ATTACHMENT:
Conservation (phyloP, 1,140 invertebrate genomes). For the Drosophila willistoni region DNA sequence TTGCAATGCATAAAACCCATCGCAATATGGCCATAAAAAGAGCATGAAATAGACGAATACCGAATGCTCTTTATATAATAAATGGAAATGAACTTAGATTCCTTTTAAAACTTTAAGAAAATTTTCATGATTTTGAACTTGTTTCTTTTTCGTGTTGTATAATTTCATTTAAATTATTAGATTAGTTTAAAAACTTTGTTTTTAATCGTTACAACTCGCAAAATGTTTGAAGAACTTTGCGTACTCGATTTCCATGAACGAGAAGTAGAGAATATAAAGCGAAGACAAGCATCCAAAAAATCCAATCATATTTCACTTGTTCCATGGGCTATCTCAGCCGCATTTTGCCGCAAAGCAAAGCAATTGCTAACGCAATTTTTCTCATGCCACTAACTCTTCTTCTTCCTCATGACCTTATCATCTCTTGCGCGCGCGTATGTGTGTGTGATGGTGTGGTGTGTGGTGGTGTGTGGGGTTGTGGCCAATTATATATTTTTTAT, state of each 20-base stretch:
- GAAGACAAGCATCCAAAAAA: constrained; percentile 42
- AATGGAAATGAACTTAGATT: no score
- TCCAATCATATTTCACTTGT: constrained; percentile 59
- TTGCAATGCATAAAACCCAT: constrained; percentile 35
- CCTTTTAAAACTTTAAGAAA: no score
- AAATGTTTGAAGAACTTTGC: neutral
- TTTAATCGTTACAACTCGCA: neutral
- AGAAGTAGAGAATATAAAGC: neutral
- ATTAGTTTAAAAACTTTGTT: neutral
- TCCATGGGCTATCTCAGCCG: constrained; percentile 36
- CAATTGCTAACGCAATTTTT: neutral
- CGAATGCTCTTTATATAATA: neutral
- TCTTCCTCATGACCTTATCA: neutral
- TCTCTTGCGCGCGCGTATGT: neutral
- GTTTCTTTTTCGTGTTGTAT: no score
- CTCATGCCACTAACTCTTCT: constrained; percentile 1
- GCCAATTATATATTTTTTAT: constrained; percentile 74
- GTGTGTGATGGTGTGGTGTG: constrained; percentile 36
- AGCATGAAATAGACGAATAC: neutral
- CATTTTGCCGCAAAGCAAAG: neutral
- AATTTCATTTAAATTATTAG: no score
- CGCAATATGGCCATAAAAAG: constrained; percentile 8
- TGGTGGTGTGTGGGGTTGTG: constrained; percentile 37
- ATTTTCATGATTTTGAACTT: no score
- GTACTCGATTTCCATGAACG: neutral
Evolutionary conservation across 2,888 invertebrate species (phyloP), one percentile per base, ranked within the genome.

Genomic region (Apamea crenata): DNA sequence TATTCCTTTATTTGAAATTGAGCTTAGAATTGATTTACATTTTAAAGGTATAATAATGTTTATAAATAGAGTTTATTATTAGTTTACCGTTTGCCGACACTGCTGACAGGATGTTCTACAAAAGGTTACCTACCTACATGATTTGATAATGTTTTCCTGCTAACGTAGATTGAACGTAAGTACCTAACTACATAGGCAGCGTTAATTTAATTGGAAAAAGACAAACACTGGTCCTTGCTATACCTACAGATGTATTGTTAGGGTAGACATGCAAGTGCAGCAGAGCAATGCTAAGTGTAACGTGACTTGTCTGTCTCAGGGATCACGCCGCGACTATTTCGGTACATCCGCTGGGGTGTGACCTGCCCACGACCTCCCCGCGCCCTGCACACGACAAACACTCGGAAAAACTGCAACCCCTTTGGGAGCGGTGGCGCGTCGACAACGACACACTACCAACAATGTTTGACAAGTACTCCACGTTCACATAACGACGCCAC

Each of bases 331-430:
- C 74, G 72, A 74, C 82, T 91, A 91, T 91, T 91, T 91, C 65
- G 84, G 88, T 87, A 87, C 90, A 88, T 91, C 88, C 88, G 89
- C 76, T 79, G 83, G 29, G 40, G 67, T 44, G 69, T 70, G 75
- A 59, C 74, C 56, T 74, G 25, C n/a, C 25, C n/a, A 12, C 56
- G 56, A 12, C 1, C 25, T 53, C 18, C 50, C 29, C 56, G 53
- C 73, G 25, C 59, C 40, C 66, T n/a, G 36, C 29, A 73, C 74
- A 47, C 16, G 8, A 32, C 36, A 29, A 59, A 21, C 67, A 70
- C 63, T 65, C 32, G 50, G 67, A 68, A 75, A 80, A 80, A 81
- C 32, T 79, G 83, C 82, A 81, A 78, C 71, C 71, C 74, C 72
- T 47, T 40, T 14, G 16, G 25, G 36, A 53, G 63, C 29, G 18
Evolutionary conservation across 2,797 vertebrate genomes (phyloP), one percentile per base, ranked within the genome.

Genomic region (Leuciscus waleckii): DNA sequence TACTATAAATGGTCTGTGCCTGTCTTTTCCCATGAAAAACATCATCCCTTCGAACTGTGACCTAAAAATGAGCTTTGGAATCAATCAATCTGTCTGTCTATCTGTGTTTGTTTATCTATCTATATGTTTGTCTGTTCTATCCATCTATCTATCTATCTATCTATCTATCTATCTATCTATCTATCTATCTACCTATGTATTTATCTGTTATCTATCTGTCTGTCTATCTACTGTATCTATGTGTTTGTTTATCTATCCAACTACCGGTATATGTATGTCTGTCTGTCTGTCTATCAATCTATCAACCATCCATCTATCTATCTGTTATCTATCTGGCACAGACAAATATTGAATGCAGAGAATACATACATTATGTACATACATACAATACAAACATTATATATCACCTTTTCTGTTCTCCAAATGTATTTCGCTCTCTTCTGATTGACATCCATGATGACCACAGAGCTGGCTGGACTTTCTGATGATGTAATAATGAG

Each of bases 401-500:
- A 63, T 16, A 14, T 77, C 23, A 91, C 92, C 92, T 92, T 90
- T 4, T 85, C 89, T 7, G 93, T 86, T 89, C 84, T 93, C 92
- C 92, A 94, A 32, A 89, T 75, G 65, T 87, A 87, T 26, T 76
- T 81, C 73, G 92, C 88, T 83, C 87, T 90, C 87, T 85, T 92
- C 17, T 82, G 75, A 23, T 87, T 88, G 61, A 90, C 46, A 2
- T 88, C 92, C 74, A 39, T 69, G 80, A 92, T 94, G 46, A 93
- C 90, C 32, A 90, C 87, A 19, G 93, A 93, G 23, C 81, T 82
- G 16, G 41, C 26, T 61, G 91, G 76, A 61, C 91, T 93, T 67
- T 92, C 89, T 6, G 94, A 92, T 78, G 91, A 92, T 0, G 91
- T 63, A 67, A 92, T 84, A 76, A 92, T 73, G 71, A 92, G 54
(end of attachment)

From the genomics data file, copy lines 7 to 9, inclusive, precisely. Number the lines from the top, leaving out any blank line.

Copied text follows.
- AAATGTTTGAAGAACTTTGC: neutral
- TTTAATCGTTACAACTCGCA: neutral
- AGAAGTAGAGAATATAAAGC: neutral